Skip to main content
Contribution to Book
Environmental Locus of Control (Chapter 9)
The Psychology of Green Organizations (2015)
  • Mark Cleveland, University of Western Ontario
  • Maria Kalamas
Employees and managers are faced with the tensions ensuing between environmentally-appropriate vs. economically-suitable behaviors. An ecologically-concerned person might see little benefit in engaging in pro-environmental behaviors because such activities are futile unless others take part. Against this backdrop of shared responsibility, governments, firms, and individuals all bear the ecological burden. Environmental Locus-of-Control (ELOC) encapsulates perceptions regarding ascriptions of personal and outward obligations for environmental stewardship, which in turn derives from the person’s beliefs concerning each party’s relative abilities (or futility) to effectuate change. Internal-ELOC denotes individuals’ manifold attitudes concerning personal accountability. Individuals can delegate responsibility to powerful others: politicians and public-policy shapers, corporations and senior management; or to non-human control loci (natural earth cycle, and God/Higher-Power). External-ELOC embodies attitudes towards environmental outcomes that individuals deem attributable to extraneous forces. This chapter elucidates the theoretical underpinnings of ELOC, reviews the empirical findings on the concept, and discusses its application to organizational contexts. Economic activities are collectively the largest source of greenhouse gasses; solutions to environmental degradation must include the organizational sphere and all its constituent actors. Since employees and other stakeholders are also consumers, their internal dispositions and responses to social and situational influences are highly relevant when performing either role. The broader foundational concept, locus-of-control (LOC) has been applied to many workplace settings. ELOC shares theoretical linkages with numerous organizational topics, including motivation and task performance, recruitment/retention, as well as leadership and organizational citizenship behaviors. Regarding corporate sustainability, ELOC is relevant to the legal and competitive/strategic spheres.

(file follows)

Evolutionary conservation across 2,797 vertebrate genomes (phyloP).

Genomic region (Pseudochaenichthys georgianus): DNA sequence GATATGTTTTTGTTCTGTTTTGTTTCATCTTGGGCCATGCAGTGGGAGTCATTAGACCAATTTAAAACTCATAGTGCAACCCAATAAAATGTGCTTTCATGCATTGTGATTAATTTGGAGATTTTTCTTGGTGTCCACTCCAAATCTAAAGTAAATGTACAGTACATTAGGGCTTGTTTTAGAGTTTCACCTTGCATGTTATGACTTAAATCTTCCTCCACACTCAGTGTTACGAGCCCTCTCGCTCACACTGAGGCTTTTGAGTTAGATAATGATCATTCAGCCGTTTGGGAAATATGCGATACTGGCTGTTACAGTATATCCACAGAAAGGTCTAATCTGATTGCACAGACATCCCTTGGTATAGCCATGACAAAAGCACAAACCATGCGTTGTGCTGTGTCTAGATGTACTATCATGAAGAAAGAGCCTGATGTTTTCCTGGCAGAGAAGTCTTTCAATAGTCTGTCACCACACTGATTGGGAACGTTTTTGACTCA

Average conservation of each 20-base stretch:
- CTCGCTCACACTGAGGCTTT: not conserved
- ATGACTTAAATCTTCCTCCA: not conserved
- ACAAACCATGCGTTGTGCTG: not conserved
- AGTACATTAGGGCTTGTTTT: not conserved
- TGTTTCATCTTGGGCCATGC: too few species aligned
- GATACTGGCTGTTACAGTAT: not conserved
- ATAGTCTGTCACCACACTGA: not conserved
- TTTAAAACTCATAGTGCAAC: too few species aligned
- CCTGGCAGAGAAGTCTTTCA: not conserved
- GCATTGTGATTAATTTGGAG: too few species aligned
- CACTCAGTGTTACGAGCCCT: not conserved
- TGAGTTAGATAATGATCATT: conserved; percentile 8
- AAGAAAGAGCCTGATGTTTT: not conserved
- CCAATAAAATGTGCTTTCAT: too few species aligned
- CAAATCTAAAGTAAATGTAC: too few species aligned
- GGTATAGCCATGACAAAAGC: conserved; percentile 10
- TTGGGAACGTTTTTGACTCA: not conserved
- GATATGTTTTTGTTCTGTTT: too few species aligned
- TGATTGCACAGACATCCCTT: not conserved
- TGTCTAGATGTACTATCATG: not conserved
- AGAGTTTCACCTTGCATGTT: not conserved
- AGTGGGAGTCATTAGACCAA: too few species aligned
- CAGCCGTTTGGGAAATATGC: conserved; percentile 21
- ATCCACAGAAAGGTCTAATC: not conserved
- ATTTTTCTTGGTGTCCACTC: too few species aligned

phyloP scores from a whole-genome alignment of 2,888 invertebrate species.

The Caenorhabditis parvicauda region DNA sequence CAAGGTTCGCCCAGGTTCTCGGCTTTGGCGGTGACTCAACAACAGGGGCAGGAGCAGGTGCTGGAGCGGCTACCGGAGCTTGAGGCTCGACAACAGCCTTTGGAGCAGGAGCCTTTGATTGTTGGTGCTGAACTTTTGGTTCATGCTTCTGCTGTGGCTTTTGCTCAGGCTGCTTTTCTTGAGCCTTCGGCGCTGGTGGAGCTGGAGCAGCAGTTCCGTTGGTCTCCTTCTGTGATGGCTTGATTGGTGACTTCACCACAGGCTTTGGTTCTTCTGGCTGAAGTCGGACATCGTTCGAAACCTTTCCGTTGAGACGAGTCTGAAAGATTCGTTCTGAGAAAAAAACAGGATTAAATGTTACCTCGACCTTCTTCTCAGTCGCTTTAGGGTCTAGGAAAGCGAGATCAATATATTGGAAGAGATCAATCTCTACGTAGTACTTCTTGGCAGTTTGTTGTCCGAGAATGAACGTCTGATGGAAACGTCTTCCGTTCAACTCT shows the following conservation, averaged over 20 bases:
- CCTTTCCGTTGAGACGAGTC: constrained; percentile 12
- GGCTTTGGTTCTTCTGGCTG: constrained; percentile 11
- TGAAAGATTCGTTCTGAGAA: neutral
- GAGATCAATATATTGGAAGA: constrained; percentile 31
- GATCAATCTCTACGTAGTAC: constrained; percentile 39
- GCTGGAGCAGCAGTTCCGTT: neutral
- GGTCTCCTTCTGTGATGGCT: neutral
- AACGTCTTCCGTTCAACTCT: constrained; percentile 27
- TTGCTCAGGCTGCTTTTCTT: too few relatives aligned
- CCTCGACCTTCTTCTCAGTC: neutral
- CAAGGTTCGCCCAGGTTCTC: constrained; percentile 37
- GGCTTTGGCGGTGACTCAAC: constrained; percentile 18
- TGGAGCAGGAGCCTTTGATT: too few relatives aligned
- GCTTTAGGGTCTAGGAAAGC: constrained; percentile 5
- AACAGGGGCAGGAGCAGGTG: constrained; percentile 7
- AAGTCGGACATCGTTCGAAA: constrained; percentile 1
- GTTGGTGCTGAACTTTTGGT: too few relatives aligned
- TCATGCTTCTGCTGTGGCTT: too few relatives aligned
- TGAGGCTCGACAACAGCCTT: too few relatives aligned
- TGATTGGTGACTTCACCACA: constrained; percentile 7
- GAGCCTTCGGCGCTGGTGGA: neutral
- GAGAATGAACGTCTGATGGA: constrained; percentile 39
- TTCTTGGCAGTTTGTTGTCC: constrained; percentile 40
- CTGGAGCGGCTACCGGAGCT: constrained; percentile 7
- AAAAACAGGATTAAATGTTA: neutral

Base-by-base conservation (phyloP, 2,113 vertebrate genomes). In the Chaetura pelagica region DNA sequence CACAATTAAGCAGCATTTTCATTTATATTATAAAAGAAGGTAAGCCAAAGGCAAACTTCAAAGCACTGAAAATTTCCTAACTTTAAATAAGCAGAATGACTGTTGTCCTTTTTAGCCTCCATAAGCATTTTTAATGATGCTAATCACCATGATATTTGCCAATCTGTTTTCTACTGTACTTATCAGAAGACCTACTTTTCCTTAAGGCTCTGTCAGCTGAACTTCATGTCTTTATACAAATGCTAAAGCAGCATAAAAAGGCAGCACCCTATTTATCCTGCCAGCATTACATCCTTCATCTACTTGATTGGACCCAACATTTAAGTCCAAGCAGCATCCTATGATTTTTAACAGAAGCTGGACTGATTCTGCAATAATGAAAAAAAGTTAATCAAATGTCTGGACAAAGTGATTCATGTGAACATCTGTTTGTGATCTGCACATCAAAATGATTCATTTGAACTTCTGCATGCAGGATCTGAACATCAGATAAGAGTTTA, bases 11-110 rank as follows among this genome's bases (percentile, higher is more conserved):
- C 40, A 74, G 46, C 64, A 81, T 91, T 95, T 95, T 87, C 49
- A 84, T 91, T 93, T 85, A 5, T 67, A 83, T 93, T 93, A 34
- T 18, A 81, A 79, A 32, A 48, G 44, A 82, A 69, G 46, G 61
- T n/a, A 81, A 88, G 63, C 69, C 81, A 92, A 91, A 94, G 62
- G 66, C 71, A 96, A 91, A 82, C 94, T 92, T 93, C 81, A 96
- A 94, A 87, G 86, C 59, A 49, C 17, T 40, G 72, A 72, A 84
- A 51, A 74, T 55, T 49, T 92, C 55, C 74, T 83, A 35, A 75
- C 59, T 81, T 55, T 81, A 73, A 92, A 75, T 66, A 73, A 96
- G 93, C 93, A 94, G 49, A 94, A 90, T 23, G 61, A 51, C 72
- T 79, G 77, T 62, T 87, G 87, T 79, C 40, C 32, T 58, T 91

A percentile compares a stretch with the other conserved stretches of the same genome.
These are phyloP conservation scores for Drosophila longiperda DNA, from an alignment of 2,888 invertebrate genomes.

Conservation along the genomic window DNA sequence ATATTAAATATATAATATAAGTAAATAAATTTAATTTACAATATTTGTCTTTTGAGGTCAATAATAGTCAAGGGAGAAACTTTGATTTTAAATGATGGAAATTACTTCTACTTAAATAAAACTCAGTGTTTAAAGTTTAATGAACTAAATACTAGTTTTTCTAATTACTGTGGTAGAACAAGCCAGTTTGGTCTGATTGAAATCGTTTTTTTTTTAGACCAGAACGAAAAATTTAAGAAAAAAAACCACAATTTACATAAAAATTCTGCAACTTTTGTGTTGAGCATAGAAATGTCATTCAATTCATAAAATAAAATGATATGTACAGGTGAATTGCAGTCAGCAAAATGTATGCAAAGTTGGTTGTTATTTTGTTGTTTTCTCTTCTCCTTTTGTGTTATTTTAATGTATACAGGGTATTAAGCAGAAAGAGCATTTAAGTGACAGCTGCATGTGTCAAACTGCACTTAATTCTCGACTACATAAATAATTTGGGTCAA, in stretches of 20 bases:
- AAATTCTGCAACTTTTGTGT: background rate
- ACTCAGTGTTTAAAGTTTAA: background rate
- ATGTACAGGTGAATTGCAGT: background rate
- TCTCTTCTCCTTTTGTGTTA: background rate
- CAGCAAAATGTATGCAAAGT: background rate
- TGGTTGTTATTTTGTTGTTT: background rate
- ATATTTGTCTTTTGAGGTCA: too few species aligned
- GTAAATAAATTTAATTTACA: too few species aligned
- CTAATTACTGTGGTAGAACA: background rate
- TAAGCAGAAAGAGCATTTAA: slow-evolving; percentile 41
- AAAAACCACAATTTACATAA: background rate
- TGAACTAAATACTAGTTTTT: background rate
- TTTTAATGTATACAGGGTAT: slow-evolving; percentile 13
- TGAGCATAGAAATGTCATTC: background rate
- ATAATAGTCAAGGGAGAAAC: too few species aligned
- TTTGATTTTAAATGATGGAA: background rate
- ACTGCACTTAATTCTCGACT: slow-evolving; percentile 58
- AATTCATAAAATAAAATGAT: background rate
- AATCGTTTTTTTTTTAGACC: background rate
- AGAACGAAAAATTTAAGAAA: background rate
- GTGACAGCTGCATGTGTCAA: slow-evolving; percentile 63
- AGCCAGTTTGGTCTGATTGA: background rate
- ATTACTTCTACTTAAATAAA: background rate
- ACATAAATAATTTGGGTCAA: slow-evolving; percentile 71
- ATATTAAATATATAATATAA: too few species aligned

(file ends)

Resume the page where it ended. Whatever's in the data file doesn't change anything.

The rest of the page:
• Environmental Locus of Control,
  • Management,
  • Marketing,
  • Proenvironmental attitudes,
  • Proenvironmental behaviors
Publication Date
Jennifer Robertson & Julian Barling
Oxford University Press
Citation Information
Mark Cleveland and Maria Kalamas. "Environmental Locus of Control (Chapter 9)" OxfordThe Psychology of Green Organizations (2015)
Available at: